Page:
Heart problem killed SC man, not TASER
Died from cardiac arrhythmia caused by an enlarged heart, compounded by the physical exertion of the altercation
As part of an involuntary commitment, police officers in Greenville (S.C.) went to the home in which 39-year-old Andrew Torres — who suffered from schizophrenia and bipolar disorder — lived. Torres became violent and during the altercation the officers deployed a TASER to control him. He was subsequently taken to a hospital, where he was pronounced dead. An autopsy report showed the most likely cause of death to be fatal cardiac arrhythmia, due to cardiomegaly.
GREENVILLE, SC — An autopsy report released Tuesday said a man who police shocked with Tasers died from cardiac arrhythmia caused by an enlarged heart and that the physical exertion of the altercation with officers may have contributed to his death.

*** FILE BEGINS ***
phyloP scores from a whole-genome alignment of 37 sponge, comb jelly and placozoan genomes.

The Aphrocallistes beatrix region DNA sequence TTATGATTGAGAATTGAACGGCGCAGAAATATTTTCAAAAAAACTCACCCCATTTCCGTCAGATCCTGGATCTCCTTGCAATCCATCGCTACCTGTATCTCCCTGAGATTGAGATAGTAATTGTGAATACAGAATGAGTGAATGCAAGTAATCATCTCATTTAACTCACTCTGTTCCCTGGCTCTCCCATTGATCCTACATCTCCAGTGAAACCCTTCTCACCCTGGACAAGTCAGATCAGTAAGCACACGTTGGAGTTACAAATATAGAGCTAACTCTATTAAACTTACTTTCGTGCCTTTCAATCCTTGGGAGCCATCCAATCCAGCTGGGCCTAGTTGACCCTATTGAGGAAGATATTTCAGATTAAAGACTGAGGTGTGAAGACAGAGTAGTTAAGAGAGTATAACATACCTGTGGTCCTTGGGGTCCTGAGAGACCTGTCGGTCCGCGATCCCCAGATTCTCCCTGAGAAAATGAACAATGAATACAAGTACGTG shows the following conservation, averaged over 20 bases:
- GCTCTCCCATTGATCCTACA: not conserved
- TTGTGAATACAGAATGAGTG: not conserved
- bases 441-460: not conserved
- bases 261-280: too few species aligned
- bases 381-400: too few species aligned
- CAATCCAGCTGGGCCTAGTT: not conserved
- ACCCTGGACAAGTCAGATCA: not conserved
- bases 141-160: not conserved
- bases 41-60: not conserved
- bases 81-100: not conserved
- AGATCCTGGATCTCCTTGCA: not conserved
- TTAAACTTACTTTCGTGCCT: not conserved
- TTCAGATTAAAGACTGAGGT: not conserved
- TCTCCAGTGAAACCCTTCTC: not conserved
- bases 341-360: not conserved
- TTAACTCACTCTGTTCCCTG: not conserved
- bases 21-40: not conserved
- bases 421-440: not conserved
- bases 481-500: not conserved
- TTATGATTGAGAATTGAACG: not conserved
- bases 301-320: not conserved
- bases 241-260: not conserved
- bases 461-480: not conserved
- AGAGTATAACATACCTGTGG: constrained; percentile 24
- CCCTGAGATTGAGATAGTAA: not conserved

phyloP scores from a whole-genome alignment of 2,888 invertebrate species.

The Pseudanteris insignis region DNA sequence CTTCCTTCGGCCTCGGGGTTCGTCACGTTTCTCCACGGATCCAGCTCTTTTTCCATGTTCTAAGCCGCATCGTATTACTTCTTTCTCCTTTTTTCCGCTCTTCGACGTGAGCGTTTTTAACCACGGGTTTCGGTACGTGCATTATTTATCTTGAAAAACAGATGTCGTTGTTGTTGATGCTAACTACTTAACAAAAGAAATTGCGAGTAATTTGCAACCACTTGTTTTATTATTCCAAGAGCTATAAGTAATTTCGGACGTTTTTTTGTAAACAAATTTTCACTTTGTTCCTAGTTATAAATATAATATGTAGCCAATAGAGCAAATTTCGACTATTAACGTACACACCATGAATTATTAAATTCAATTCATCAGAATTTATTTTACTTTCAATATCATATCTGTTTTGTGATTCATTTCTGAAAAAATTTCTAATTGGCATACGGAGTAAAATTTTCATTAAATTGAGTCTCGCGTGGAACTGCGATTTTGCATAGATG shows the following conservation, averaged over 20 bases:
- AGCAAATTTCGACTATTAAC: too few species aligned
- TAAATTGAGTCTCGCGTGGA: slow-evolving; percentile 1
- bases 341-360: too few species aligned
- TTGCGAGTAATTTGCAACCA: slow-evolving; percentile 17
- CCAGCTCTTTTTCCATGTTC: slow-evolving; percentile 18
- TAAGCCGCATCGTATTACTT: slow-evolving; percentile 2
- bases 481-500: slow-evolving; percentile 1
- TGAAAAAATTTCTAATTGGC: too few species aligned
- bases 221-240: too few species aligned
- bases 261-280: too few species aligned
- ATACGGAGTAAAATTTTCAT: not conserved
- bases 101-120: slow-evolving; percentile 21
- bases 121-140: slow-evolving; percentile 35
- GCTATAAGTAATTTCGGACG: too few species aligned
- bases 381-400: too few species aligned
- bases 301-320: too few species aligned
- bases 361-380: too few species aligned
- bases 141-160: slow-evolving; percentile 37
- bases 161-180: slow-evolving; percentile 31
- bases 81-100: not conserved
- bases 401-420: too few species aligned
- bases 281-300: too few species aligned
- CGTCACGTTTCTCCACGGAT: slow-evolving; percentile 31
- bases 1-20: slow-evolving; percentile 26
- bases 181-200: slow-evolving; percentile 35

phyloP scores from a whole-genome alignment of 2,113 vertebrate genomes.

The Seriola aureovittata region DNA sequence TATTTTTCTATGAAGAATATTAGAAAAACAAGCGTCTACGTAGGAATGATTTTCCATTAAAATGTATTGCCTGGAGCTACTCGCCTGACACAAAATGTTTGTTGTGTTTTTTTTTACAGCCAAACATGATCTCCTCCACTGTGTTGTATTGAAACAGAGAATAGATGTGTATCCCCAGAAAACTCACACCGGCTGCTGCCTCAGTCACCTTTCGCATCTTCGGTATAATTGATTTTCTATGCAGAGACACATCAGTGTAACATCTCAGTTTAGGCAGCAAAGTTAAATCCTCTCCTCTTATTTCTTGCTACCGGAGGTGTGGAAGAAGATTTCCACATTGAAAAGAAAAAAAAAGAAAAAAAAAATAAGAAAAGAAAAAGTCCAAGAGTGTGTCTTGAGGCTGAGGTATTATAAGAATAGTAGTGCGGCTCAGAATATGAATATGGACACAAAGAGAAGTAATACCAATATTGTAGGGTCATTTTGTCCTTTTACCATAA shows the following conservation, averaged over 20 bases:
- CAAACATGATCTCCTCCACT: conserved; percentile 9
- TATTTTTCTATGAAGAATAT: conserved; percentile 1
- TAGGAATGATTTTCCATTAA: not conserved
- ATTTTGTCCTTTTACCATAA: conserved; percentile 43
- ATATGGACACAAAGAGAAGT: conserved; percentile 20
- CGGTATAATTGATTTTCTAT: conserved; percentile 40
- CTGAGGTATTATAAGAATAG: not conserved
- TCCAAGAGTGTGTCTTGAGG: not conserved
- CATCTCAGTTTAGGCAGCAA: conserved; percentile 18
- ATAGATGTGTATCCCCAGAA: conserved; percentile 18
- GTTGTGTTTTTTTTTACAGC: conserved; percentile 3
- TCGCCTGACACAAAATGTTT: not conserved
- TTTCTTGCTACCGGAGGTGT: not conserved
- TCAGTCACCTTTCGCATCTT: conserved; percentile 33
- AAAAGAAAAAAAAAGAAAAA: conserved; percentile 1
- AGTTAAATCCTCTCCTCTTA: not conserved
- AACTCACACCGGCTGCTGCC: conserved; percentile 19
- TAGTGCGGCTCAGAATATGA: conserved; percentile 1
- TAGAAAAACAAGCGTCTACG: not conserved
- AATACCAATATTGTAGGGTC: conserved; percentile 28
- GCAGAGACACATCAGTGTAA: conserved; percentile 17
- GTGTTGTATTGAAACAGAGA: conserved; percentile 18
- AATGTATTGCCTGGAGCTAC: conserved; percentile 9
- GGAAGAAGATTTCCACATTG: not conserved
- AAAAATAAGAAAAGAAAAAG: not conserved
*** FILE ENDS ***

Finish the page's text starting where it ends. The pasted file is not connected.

Last month, Andrew Torres' family had called police to help escort him to the hospital for mental health treatment. According to family, Torres, 39, suffered from schizophrenia and bipolar disorder.
Greenville police officers went to the family's home on Augusta Street as part of an involuntary commitment.
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- Less Lethal